All posts tagged: Calligraphy

Zen Mind, Brush Mind: Kaz Tanahashi

  Kazuaki Tanahashi will be leading Brush Mind: Zen Calligraphy and Brushwork, September 11–13, 2015 A lot could be (and has been) said about  Kazuaki Tanahashi (who is affectionately known as “Kaz”) — a deeply precious teacher, artist, and activist.  Here, we’ll let his masterful bushwork do most of the talking.  Enjoy.     Zen Circles “In the Zen tradition ensos, or circle symbols, have been drawn with black ink on paper, to represent enlightenment. As the multi-colored flow of paint represents the interconnectedness of all life, each circle reflects my hopes, visions and aspirations for a world making healthier choices for the benefit of future generations.” –Kaz   Brush Calligraphy “The ideography that originated in China has been a common writing system in China, Vietnam, Korea, and Japan for centuries, although the ideographs are pronounced differently.” –Kaz   One-Stroke Paintings “Tanahashi’s one-stroke paintings … always painted in just one breath, leave a passionate swash whispered trace.” – Kyoto Journal To see more of Kaz’s artwork, and to learn more about this incredible master, please …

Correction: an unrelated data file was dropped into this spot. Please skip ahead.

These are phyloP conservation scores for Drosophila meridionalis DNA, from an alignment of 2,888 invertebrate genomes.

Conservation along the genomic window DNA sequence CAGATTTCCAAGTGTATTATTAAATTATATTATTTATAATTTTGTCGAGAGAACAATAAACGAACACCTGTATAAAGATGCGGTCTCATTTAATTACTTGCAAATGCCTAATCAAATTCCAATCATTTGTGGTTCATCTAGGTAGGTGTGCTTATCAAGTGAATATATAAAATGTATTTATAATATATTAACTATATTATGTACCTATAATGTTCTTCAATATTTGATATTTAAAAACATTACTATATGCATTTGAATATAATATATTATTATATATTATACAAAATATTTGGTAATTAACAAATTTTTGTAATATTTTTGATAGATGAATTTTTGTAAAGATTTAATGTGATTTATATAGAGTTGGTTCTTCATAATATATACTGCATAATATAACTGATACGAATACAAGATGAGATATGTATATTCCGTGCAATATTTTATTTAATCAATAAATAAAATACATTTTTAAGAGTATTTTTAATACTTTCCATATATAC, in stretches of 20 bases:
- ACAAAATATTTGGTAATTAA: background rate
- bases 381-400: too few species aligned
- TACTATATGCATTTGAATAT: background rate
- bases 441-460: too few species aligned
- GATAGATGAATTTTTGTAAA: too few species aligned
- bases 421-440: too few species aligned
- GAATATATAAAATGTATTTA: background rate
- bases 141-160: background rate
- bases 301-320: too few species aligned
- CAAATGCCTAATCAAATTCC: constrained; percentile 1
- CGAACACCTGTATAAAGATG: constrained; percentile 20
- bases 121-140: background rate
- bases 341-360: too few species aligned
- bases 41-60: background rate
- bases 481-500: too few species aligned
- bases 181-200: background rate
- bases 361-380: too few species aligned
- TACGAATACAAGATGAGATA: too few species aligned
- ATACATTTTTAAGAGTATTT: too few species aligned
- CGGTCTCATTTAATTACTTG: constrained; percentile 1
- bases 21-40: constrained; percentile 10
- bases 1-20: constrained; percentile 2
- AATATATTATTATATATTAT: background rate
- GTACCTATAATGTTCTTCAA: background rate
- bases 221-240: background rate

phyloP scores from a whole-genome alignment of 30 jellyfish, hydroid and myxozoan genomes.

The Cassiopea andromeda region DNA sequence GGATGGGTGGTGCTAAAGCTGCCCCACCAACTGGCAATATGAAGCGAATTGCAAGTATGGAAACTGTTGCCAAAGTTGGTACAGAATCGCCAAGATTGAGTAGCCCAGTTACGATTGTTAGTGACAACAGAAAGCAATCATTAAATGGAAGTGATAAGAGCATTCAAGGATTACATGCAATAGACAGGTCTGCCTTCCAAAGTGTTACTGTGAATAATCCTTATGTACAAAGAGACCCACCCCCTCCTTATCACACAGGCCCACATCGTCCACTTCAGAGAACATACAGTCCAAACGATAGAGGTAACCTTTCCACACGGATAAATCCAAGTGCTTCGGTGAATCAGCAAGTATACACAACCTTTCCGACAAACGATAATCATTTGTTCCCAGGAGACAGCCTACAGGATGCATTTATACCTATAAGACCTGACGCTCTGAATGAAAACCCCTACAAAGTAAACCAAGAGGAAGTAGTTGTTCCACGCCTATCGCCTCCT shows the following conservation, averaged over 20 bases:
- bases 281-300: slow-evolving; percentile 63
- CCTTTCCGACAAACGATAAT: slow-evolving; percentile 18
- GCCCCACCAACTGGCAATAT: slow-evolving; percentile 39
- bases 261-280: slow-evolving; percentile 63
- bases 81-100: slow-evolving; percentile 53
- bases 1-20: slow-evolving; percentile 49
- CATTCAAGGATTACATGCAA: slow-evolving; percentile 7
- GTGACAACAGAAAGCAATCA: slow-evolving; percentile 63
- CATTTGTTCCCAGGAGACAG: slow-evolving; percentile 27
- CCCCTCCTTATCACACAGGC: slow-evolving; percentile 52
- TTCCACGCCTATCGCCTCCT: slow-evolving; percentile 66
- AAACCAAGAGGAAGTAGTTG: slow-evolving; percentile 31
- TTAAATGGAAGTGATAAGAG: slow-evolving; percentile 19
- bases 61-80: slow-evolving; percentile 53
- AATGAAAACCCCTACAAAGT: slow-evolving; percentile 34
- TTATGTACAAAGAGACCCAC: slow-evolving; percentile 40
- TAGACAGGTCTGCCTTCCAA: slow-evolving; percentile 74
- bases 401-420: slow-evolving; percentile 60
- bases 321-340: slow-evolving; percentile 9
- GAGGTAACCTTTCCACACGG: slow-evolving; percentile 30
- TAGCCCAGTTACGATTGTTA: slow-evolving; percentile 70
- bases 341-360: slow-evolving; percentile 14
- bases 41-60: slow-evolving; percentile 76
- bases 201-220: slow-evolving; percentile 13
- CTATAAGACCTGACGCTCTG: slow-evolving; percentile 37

Make Your Mark with Barbara Bash

One of the community’s most well-known and talented artists, Barbara Bash is bringing her artistic skills and teaching talent to the Shambhala Mountain Center April 19-21. She will be teaching, “Brush Spirit: The Expressive Art of Calligraphy.” Bash studied Dharma Art with Chögyam Trungpa Rinpoche and Chinese pictograms with Ed Young. She also recently wrote and illustrated the True Nature: An Illustrated Journal of Four Seasons in Solitude. Of her chosen art form, Bash says: “Calligraphy is an inherently sacred activity because it synchronizes mind and body. It is a contemplative practice because it reveals who we are and brings the deep principles of meditation into action and manifestation in the world.” Furthermore, she adds, the practice of writing has been intertwined with religion, including her chosen practice, Buddhism. “The Medieval monks wrote out texts in their scriptoriums, Buddhist monks copied sutras, Arabic calligraphers created elaborate ornamental designs for the name of Allah,” she explains. At this workshop, students will learn three key things, including the strengthening the sense of embodiment in the making of …